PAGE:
This Chapter Will Review The Following Propositions:

Psychotic symptoms are rather common in clinical practice.

Psychotic symptoms are common in severe psychiatric disturbances.

Most of the psychotic features in children and adolescents are associated with affective disorders.

The great majority of psychotic symptoms of children and adolescents respond to appropriate treatment.

There are a number of barriers that examiners need to overcome to objectify psychotic disorders.

Psychotic symptoms in childhood may represent incipient signs of serious psychiatric disorders or may foreshadow serious future psychopathology.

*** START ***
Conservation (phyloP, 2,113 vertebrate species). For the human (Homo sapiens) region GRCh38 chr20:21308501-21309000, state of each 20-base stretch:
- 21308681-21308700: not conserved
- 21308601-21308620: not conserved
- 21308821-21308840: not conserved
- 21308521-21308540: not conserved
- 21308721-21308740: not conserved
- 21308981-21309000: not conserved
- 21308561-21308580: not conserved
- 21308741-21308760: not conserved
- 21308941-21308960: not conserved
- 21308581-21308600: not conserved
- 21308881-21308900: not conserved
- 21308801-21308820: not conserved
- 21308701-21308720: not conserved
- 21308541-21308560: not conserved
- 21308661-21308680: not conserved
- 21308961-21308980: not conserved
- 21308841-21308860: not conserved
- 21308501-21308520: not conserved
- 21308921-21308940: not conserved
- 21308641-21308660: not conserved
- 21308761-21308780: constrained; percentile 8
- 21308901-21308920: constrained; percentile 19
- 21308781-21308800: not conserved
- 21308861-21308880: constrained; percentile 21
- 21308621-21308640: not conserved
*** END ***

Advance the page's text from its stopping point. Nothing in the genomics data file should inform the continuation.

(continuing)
Oftentimes, psychotic symptoms are not apparent; clinicians need to explore their presence systematically in all patients.

Serious psychotic disorders may continue into adulthood.

Psychotic symptoms are seldom trivial. They need close monitoring